Screaming fights. Destructive behavior. Volatile moods. Do your child’s anger and rage make you feel exhausted and out of control?
In an Empowering Parents poll, Angie S. made the following comment:
“I walk on eggshells around my 15-year-old son. It’s embarrassing to admit, but I’m afraid of his explosive temper.”
In that same poll, more than 50 percent of respondents said that they end up “losing control and screaming back” when their child’s anger reaches the boiling point.
But responding to your child’s rage with anger is not the answer. Instead, it’s best to have what I call a rage plan so that you know exactly how you will effectively handle the next outburst or temper tantrum. A rage plan puts you in control of yourself and the situation. The following steps are the basis of this plan:
Ensure that the area around your child is safe and that no one can be hurt if and when your child lashes out. Remove yourself and any siblings from the area.
Reduce any stimulation in their vicinity. Turn off the TV, lower the lights. The idea is to let your child wear themselves out. This step applies to adolescents as well as to young children.
Even if emotions are running high, work to calm yourself down. Talk to your child in an calm tone, even if you feel like screaming at them.
Tell your child that his or her behavior is unacceptable and that you’ll speak with them when they’ve calmed down.
Model good behavior for your child. Remember, kids learn from their parents, which is another reason you want to remain calm. You’re teaching them appropriate ways to manage stressful situations.
If your child is screaming things at you, calling you names, or saying you’re “the worst parent in the world,” do not respond. And don’t take it personally. Instead, leave the room or send them to their bedroom.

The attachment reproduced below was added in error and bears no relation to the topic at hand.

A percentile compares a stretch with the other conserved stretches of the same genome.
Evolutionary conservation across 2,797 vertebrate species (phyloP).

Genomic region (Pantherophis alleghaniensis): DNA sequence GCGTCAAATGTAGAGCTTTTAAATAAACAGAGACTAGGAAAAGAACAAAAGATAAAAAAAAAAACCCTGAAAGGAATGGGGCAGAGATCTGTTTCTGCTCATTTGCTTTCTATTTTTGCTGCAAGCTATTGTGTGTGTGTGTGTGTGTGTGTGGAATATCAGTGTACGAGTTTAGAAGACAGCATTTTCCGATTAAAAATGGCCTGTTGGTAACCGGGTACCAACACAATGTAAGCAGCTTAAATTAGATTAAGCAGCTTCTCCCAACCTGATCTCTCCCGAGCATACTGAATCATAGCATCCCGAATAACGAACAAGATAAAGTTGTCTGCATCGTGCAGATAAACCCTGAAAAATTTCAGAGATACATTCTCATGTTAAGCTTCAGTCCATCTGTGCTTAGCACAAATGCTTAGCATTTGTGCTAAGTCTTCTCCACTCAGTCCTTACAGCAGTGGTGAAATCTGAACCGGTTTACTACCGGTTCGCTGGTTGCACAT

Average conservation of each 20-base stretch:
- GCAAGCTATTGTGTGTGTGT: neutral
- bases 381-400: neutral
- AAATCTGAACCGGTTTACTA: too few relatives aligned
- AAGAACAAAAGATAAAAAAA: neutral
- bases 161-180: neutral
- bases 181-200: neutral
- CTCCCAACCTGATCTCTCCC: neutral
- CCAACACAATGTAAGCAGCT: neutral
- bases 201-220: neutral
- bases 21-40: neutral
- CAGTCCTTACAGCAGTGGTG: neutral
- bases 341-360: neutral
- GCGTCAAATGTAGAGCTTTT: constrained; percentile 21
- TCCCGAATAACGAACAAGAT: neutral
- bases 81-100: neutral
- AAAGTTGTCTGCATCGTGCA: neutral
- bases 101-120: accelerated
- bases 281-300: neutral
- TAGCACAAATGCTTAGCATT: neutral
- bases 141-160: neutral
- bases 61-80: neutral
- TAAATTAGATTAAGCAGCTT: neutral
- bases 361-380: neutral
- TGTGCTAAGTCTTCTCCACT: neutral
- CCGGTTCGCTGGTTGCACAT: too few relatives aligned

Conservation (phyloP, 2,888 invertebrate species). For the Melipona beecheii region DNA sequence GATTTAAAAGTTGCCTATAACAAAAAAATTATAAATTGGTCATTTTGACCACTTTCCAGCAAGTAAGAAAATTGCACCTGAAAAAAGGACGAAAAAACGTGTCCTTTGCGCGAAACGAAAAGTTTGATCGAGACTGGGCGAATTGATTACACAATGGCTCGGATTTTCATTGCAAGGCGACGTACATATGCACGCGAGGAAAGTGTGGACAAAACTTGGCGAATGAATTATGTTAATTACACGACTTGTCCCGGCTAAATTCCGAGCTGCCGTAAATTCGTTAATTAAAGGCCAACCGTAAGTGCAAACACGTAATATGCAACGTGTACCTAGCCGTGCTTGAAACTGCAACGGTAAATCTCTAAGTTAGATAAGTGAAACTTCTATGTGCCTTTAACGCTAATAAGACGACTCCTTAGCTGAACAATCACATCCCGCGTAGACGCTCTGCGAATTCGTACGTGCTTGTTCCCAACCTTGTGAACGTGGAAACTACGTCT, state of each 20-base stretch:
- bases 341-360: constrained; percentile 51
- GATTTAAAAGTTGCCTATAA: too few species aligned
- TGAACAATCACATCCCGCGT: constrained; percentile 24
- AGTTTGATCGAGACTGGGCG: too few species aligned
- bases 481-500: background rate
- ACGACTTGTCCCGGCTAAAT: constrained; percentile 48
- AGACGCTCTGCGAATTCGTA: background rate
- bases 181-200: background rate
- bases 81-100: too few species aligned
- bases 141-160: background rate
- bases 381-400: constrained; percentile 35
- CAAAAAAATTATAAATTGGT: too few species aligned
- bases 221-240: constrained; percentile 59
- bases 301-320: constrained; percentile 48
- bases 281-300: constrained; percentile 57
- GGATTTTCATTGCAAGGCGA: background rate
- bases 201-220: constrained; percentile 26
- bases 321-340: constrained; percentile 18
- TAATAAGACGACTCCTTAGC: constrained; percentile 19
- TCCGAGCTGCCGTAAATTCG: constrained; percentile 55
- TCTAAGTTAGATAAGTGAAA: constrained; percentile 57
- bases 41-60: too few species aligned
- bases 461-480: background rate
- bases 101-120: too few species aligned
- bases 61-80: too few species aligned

Also, don’t yell back at your child because it will suck you into their rage and make you the focal point of their anger.
The time to talk is when you and your child are both calm. If they’re yelling in their room, they should not be getting your attention, period.
Don’t worry if it seems as if you’re ignoring the inappropriate behavior. What you are doing is not reacting to the yelling. Or, to say it another way, you are not letting your child’s yelling control your actions.
Later, when things are calm, and at the time of your choosing, you can explain to your child that their behavior was not acceptable. Tell them there are better ways to deal with anger than losing control. But do it on your terms, not your child’s. After all, you’re the CEO of your household.
You might also have your child make amends if they broke something or hurt someone else. If your child is very young, you may want them to draw a picture that says, “I’m sorry.” If your child is older, ask them to do something more meaningful for the person they’ve wronged.
Don’t give consequences because your child got angry. Instead, give consequences for your child’s specific inappropriate behaviors, such as verbal abuse, physical abuse, or property destruction.
Your child needs to understand that it’s okay to feel angry. We all feel angry from time to time. And sometimes we yell. Nevertheless, we need to learn to manage ourselves appropriately when we get angry.